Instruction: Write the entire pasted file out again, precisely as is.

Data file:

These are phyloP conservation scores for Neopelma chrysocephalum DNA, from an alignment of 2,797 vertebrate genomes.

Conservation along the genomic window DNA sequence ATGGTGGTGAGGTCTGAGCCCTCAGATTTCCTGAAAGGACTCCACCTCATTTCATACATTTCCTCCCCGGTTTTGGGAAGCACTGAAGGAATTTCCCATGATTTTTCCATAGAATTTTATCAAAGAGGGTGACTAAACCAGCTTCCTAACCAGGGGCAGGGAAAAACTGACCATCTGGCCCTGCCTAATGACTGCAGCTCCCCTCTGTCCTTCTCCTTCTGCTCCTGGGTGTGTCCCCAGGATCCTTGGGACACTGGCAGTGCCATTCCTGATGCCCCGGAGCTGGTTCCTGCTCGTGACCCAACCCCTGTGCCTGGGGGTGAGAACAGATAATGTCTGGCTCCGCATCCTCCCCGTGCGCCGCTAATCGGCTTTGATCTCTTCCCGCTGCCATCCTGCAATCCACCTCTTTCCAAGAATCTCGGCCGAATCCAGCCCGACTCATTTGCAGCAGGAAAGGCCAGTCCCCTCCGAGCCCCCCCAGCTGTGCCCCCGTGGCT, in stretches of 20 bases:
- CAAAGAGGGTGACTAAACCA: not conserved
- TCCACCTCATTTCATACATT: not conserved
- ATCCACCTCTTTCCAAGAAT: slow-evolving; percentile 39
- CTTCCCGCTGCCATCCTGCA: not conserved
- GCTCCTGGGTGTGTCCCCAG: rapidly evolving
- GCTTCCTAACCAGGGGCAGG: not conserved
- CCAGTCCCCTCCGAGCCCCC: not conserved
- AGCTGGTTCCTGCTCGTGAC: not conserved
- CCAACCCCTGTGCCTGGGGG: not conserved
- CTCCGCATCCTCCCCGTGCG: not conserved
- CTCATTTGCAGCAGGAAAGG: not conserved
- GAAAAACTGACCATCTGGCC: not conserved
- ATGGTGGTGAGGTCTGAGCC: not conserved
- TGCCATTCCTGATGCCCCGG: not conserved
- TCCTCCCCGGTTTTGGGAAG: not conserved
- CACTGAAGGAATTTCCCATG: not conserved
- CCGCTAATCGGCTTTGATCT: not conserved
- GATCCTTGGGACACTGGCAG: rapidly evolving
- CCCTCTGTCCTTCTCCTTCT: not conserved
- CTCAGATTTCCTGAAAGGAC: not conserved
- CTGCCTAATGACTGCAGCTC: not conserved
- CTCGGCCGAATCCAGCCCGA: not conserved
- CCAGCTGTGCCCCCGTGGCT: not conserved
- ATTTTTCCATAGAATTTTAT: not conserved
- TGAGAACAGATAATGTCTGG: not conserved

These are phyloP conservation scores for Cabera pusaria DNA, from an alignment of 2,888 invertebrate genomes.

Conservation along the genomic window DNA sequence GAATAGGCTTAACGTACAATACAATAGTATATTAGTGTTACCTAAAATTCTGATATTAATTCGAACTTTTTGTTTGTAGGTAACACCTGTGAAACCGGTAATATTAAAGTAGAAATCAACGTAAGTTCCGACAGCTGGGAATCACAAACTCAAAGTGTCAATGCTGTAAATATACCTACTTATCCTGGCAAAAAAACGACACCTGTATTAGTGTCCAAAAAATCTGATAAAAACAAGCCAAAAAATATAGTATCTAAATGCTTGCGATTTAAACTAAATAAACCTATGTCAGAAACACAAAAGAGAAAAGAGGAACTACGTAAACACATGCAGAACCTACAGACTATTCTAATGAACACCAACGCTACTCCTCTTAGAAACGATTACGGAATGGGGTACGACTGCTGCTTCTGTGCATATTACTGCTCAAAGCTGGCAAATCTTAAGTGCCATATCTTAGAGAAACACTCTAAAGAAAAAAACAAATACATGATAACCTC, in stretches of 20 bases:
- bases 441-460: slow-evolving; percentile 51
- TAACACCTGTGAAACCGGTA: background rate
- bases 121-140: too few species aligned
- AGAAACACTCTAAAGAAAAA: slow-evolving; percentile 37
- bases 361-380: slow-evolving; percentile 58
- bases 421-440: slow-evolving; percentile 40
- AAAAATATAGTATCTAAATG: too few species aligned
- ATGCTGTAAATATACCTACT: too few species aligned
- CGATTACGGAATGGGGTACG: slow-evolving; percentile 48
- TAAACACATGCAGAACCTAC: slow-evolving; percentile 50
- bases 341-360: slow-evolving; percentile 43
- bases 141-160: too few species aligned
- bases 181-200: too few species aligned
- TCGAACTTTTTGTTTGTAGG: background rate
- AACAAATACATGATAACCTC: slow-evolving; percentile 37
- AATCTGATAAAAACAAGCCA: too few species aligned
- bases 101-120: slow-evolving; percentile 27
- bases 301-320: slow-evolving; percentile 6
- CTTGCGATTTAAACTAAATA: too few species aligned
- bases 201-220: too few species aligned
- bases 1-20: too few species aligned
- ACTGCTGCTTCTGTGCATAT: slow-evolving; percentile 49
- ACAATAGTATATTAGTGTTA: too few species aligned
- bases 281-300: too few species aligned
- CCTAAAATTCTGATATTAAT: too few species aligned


These are phyloP conservation scores for Neopelma chrysocephalum DNA, from an alignment of 2,797 vertebrate genomes.

Conservation along the genomic window DNA sequence ATGGTGGTGAGGTCTGAGCCCTCAGATTTCCTGAAAGGACTCCACCTCATTTCATACATTTCCTCCCCGGTTTTGGGAAGCACTGAAGGAATTTCCCATGATTTTTCCATAGAATTTTATCAAAGAGGGTGACTAAACCAGCTTCCTAACCAGGGGCAGGGAAAAACTGACCATCTGGCCCTGCCTAATGACTGCAGCTCCCCTCTGTCCTTCTCCTTCTGCTCCTGGGTGTGTCCCCAGGATCCTTGGGACACTGGCAGTGCCATTCCTGATGCCCCGGAGCTGGTTCCTGCTCGTGACCCAACCCCTGTGCCTGGGGGTGAGAACAGATAATGTCTGGCTCCGCATCCTCCCCGTGCGCCGCTAATCGGCTTTGATCTCTTCCCGCTGCCATCCTGCAATCCACCTCTTTCCAAGAATCTCGGCCGAATCCAGCCCGACTCATTTGCAGCAGGAAAGGCCAGTCCCCTCCGAGCCCCCCCAGCTGTGCCCCCGTGGCT, in stretches of 20 bases:
- CAAAGAGGGTGACTAAACCA: not conserved
- TCCACCTCATTTCATACATT: not conserved
- ATCCACCTCTTTCCAAGAAT: slow-evolving; percentile 39
- CTTCCCGCTGCCATCCTGCA: not conserved
- GCTCCTGGGTGTGTCCCCAG: rapidly evolving
- GCTTCCTAACCAGGGGCAGG: not conserved
- CCAGTCCCCTCCGAGCCCCC: not conserved
- AGCTGGTTCCTGCTCGTGAC: not conserved
- CCAACCCCTGTGCCTGGGGG: not conserved
- CTCCGCATCCTCCCCGTGCG: not conserved
- CTCATTTGCAGCAGGAAAGG: not conserved
- GAAAAACTGACCATCTGGCC: not conserved
- ATGGTGGTGAGGTCTGAGCC: not conserved
- TGCCATTCCTGATGCCCCGG: not conserved
- TCCTCCCCGGTTTTGGGAAG: not conserved
- CACTGAAGGAATTTCCCATG: not conserved
- CCGCTAATCGGCTTTGATCT: not conserved
- GATCCTTGGGACACTGGCAG: rapidly evolving
- CCCTCTGTCCTTCTCCTTCT: not conserved
- CTCAGATTTCCTGAAAGGAC: not conserved
- CTGCCTAATGACTGCAGCTC: not conserved
- CTCGGCCGAATCCAGCCCGA: not conserved
- CCAGCTGTGCCCCCGTGGCT: not conserved
- ATTTTTCCATAGAATTTTAT: not conserved
- TGAGAACAGATAATGTCTGG: not conserved

These are phyloP conservation scores for Cabera pusaria DNA, from an alignment of 2,888 invertebrate genomes.

Conservation along the genomic window DNA sequence GAATAGGCTTAACGTACAATACAATAGTATATTAGTGTTACCTAAAATTCTGATATTAATTCGAACTTTTTGTTTGTAGGTAACACCTGTGAAACCGGTAATATTAAAGTAGAAATCAACGTAAGTTCCGACAGCTGGGAATCACAAACTCAAAGTGTCAATGCTGTAAATATACCTACTTATCCTGGCAAAAAAACGACACCTGTATTAGTGTCCAAAAAATCTGATAAAAACAAGCCAAAAAATATAGTATCTAAATGCTTGCGATTTAAACTAAATAAACCTATGTCAGAAACACAAAAGAGAAAAGAGGAACTACGTAAACACATGCAGAACCTACAGACTATTCTAATGAACACCAACGCTACTCCTCTTAGAAACGATTACGGAATGGGGTACGACTGCTGCTTCTGTGCATATTACTGCTCAAAGCTGGCAAATCTTAAGTGCCATATCTTAGAGAAACACTCTAAAGAAAAAAACAAATACATGATAACCTC, in stretches of 20 bases:
- bases 441-460: slow-evolving; percentile 51
- TAACACCTGTGAAACCGGTA: background rate
- bases 121-140: too few species aligned
- AGAAACACTCTAAAGAAAAA: slow-evolving; percentile 37
- bases 361-380: slow-evolving; percentile 58
- bases 421-440: slow-evolving; percentile 40
- AAAAATATAGTATCTAAATG: too few species aligned
- ATGCTGTAAATATACCTACT: too few species aligned
- CGATTACGGAATGGGGTACG: slow-evolving; percentile 48
- TAAACACATGCAGAACCTAC: slow-evolving; percentile 50
- bases 341-360: slow-evolving; percentile 43
- bases 141-160: too few species aligned
- bases 181-200: too few species aligned
- TCGAACTTTTTGTTTGTAGG: background rate
- AACAAATACATGATAACCTC: slow-evolving; percentile 37
- AATCTGATAAAAACAAGCCA: too few species aligned
- bases 101-120: slow-evolving; percentile 27
- bases 301-320: slow-evolving; percentile 6
- CTTGCGATTTAAACTAAATA: too few species aligned
- bases 201-220: too few species aligned
- bases 1-20: too few species aligned
- ACTGCTGCTTCTGTGCATAT: slow-evolving; percentile 49
- ACAATAGTATATTAGTGTTA: too few species aligned
- bases 281-300: too few species aligned
- CCTAAAATTCTGATATTAAT: too few species aligned